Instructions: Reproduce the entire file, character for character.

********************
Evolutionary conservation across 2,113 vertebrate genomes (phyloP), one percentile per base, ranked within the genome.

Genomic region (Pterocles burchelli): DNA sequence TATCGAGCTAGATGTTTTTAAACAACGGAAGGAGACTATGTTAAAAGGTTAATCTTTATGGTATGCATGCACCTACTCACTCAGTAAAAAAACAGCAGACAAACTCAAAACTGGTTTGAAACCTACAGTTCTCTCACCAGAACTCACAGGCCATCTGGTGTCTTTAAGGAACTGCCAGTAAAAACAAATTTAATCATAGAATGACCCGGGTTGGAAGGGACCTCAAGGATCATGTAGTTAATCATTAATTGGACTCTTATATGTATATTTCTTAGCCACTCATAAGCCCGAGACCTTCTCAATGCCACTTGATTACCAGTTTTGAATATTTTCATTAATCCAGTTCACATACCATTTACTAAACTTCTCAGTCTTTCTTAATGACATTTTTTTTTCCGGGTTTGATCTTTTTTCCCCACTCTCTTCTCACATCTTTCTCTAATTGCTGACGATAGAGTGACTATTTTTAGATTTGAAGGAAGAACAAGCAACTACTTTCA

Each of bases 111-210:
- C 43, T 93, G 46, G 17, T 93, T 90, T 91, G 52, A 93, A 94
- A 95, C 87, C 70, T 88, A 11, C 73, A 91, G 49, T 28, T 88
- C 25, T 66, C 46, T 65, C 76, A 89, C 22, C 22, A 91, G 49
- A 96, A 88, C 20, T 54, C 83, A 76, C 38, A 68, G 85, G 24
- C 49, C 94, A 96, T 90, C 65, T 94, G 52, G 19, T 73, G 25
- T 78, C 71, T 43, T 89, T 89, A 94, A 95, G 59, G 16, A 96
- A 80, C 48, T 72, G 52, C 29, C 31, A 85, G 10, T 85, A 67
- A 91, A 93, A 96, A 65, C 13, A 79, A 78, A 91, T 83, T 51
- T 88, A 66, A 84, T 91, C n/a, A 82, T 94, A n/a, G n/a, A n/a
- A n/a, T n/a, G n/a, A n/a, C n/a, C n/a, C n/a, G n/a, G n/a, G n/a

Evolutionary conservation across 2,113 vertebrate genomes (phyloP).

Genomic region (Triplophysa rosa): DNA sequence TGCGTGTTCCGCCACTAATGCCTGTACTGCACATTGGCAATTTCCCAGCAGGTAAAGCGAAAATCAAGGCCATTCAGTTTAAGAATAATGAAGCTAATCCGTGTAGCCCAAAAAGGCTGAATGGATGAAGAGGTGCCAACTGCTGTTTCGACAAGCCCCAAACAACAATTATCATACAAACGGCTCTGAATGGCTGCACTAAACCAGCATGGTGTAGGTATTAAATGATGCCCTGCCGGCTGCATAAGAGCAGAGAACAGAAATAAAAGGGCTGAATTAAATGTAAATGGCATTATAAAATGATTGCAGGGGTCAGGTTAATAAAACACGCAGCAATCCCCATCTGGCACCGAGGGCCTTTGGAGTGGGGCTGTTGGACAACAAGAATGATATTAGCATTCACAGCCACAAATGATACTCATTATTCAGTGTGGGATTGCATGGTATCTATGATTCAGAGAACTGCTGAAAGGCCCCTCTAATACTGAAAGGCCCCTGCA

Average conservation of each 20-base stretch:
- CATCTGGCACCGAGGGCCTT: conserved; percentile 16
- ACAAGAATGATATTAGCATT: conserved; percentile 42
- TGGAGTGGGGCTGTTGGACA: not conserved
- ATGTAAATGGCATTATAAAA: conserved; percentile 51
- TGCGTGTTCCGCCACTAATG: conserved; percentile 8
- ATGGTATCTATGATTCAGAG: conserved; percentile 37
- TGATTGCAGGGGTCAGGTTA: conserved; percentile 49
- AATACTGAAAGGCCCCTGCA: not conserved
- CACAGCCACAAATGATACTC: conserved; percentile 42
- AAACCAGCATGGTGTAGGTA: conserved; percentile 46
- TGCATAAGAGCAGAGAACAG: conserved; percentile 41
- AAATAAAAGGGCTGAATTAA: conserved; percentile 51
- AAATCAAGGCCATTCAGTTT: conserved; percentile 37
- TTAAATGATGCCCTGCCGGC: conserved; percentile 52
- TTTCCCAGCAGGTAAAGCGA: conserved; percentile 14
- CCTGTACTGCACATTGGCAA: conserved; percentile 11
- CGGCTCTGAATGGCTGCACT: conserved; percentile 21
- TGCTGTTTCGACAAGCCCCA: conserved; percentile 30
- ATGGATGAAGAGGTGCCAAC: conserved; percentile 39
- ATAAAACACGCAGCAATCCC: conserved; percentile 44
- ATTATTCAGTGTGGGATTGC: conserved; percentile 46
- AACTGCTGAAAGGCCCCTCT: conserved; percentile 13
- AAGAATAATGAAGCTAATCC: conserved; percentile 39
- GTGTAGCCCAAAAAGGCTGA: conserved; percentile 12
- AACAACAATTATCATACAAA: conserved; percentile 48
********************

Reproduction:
Evolutionary conservation across 2,113 vertebrate genomes (phyloP), one percentile per base, ranked within the genome.

Genomic region (Pterocles burchelli): DNA sequence TATCGAGCTAGATGTTTTTAAACAACGGAAGGAGACTATGTTAAAAGGTTAATCTTTATGGTATGCATGCACCTACTCACTCAGTAAAAAAACAGCAGACAAACTCAAAACTGGTTTGAAACCTACAGTTCTCTCACCAGAACTCACAGGCCATCTGGTGTCTTTAAGGAACTGCCAGTAAAAACAAATTTAATCATAGAATGACCCGGGTTGGAAGGGACCTCAAGGATCATGTAGTTAATCATTAATTGGACTCTTATATGTATATTTCTTAGCCACTCATAAGCCCGAGACCTTCTCAATGCCACTTGATTACCAGTTTTGAATATTTTCATTAATCCAGTTCACATACCATTTACTAAACTTCTCAGTCTTTCTTAATGACATTTTTTTTTCCGGGTTTGATCTTTTTTCCCCACTCTCTTCTCACATCTTTCTCTAATTGCTGACGATAGAGTGACTATTTTTAGATTTGAAGGAAGAACAAGCAACTACTTTCA

Each of bases 111-210:
- C 43, T 93, G 46, G 17, T 93, T 90, T 91, G 52, A 93, A 94
- A 95, C 87, C 70, T 88, A 11, C 73, A 91, G 49, T 28, T 88
- C 25, T 66, C 46, T 65, C 76, A 89, C 22, C 22, A 91, G 49
- A 96, A 88, C 20, T 54, C 83, A 76, C 38, A 68, G 85, G 24
- C 49, C 94, A 96, T 90, C 65, T 94, G 52, G 19, T 73, G 25
- T 78, C 71, T 43, T 89, T 89, A 94, A 95, G 59, G 16, A 96
- A 80, C 48, T 72, G 52, C 29, C 31, A 85, G 10, T 85, A 67
- A 91, A 93, A 96, A 65, C 13, A 79, A 78, A 91, T 83, T 51
- T 88, A 66, A 84, T 91, C n/a, A 82, T 94, A n/a, G n/a, A n/a
- A n/a, T n/a, G n/a, A n/a, C n/a, C n/a, C n/a, G n/a, G n/a, G n/a

Evolutionary conservation across 2,113 vertebrate genomes (phyloP).

Genomic region (Triplophysa rosa): DNA sequence TGCGTGTTCCGCCACTAATGCCTGTACTGCACATTGGCAATTTCCCAGCAGGTAAAGCGAAAATCAAGGCCATTCAGTTTAAGAATAATGAAGCTAATCCGTGTAGCCCAAAAAGGCTGAATGGATGAAGAGGTGCCAACTGCTGTTTCGACAAGCCCCAAACAACAATTATCATACAAACGGCTCTGAATGGCTGCACTAAACCAGCATGGTGTAGGTATTAAATGATGCCCTGCCGGCTGCATAAGAGCAGAGAACAGAAATAAAAGGGCTGAATTAAATGTAAATGGCATTATAAAATGATTGCAGGGGTCAGGTTAATAAAACACGCAGCAATCCCCATCTGGCACCGAGGGCCTTTGGAGTGGGGCTGTTGGACAACAAGAATGATATTAGCATTCACAGCCACAAATGATACTCATTATTCAGTGTGGGATTGCATGGTATCTATGATTCAGAGAACTGCTGAAAGGCCCCTCTAATACTGAAAGGCCCCTGCA

Average conservation of each 20-base stretch:
- CATCTGGCACCGAGGGCCTT: conserved; percentile 16
- ACAAGAATGATATTAGCATT: conserved; percentile 42
- TGGAGTGGGGCTGTTGGACA: not conserved
- ATGTAAATGGCATTATAAAA: conserved; percentile 51
- TGCGTGTTCCGCCACTAATG: conserved; percentile 8
- ATGGTATCTATGATTCAGAG: conserved; percentile 37
- TGATTGCAGGGGTCAGGTTA: conserved; percentile 49
- AATACTGAAAGGCCCCTGCA: not conserved
- CACAGCCACAAATGATACTC: conserved; percentile 42
- AAACCAGCATGGTGTAGGTA: conserved; percentile 46
- TGCATAAGAGCAGAGAACAG: conserved; percentile 41
- AAATAAAAGGGCTGAATTAA: conserved; percentile 51
- AAATCAAGGCCATTCAGTTT: conserved; percentile 37
- TTAAATGATGCCCTGCCGGC: conserved; percentile 52
- TTTCCCAGCAGGTAAAGCGA: conserved; percentile 14
- CCTGTACTGCACATTGGCAA: conserved; percentile 11
- CGGCTCTGAATGGCTGCACT: conserved; percentile 21
- TGCTGTTTCGACAAGCCCCA: conserved; percentile 30
- ATGGATGAAGAGGTGCCAAC: conserved; percentile 39
- ATAAAACACGCAGCAATCCC: conserved; percentile 44
- ATTATTCAGTGTGGGATTGC: conserved; percentile 46
- AACTGCTGAAAGGCCCCTCT: conserved; percentile 13
- AAGAATAATGAAGCTAATCC: conserved; percentile 39
- GTGTAGCCCAAAAAGGCTGA: conserved; percentile 12
- AACAACAATTATCATACAAA: conserved; percentile 48